Charit Jaggi’s middle school years were hard for him. He recalls days of skipping classes just to avoid the bullies at school who made fun of his appearance.
But things turned around when he discovered playwrights such as Shakespeare and Ibsen, which began his tryst with theatre. Soon, he was a performer, transforming from someone who used to hide around his peers to one who was comfortable receiving adulation for his on-stage performances.
Today, the journalist and filmmaker is a social entrepreneur helping scores of youngsters across India realise their value, as well as connect with others their own age on crucial topics young Indians are passionate about. And he does this via his online platform We The Young.
Charit Jaggi, Founder of We The Young
Founded in 2019, We The Young is a content website that gives voice to several social issues — mental health, gender inequality, bullying, harassment, free speech, LGBTQIA+ issues, sexuality, and much more — that young Indians want to talk about.
“When I was working as a journalist and filmmaker, I realised just how poorly and inadequately was mainstream media covering issues that mattered to young Indians. The only scarce mentions included those of celebrities or cricketers — you couldn’t find a single platform that was talking about topics that are at the heart of India’s youth today,” Charit tells YourStory.
Slowly, he started to build his thesis for We The Young, and used the power of social media to harness interest and traction. He also decided to be conscientious of the fact that people needed to hear stories of others like them to be able to relate — and so, he based the platform around the lives of real, regular, ‘aam’ people, instead of celebrities and influencers.
The first story on the platform was of the son of a taxi driver, who was a breakdancer living in a small neighbourhood in Delhi. The story of this self-taught artist, who learnt the dance form on the streets, instantly resonated with hundreds of people.
Within five months of its launch, We The Young had 10,000 subscribers, says Charit. In the same year, it went on to host one of Delhi’s biggest mental health events ‘What’s Up, Zindagi’ at IIT-Delhi.
Today, the startup hosts crowdsourced videos on its platforms, with ample quality control checks in place, submitted usually by members of the community and visitors on the website. It has a community of over 100,000 people, and the founder claims that the site has recorded cumulative views exceeding 25 million since its inception.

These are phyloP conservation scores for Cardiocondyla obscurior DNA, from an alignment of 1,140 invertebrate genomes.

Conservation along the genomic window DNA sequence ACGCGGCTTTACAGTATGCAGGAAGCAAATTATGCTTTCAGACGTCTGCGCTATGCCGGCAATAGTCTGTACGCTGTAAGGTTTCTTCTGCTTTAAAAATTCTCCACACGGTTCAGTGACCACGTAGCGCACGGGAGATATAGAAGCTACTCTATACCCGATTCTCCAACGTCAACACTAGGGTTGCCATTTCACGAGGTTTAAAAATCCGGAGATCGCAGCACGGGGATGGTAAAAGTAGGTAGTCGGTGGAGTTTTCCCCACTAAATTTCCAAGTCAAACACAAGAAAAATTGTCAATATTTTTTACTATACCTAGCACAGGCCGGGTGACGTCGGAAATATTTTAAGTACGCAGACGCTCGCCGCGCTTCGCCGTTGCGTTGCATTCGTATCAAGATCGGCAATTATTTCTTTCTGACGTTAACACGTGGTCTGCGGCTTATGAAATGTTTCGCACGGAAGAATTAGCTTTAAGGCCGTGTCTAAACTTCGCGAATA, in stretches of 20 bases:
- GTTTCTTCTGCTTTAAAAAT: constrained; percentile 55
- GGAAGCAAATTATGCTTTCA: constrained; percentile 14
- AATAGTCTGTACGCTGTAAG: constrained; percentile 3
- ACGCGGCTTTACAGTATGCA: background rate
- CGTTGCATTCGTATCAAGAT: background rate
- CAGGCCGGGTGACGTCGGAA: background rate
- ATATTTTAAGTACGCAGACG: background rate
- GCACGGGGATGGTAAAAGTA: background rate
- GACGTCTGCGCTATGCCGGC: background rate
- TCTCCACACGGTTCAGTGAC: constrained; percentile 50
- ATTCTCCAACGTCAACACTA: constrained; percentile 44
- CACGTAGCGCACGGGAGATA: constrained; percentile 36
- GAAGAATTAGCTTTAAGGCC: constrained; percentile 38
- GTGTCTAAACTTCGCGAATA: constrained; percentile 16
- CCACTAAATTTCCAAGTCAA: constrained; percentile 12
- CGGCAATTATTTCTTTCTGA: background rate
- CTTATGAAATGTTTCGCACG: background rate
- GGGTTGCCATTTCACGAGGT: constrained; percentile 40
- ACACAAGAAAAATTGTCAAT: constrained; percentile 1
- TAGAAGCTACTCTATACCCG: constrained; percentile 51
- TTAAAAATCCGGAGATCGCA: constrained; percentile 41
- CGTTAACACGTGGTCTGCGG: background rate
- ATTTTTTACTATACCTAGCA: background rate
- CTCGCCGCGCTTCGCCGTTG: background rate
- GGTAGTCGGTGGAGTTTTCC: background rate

We The Young’s mental health event in Delhi
Business of socially conscious conversations
Apart from regularly hosting and running youth events around the country, one of the startup’s major source of income is its brand engagements. We The Young curates and runs campaigns for brands that want to target a younger audience, using the products or services they’re offering to talk about a social issue.
“If we could get Tinder to talk about being a more inclusive online dating platform for people with disability and members from the LGBTQIA+ community, or have a men’s personal grooming brand start conversations around toxic masculinity through our videos, the new generation would listen,” says Charit.
The company has worked with several organisations such as Instagram, Facebook, UNICEF, Tata Tea — Jaago Re, Oxfam India, UNDP, and the United Nations Foundation.
It recently launched another direct-to-consumer offering called We The Young College, which aims to be “India’s first online liberal arts learning community”, with new-age courses such as How to enter Indian Politics?, Introduction to Feminist Writing, Gen-Z and Mental Health, Public Policy and Youth, Art and Activism, Millennial Relationships, Drama Therapy, Novel Writing, etc.
Charit says the product is already witnessing a rising and steady demand, and hundreds of such courses are in the pipeline.
The bootstrapped startup is currently looking to raise external funding. Charit, who has invested all his life savings into We The Young, says it is “moderately profitable”.
We The Young’s competitors include youth-oriented platforms such as Youth ki Awaaz, The Swaddle, Helter Skelter, among others, as well as social media handles that regularly discuss issues around gender norms, sexuality, mental health, inequality, feminism, etc.
While the platform is accessible to anyone with a social media account or a smartphone, Charit is now working on catering to young Indians who may not have access to online services.
His big, audacious dream for We The Young is to become a ‘meaningful Facebook’ for the youth.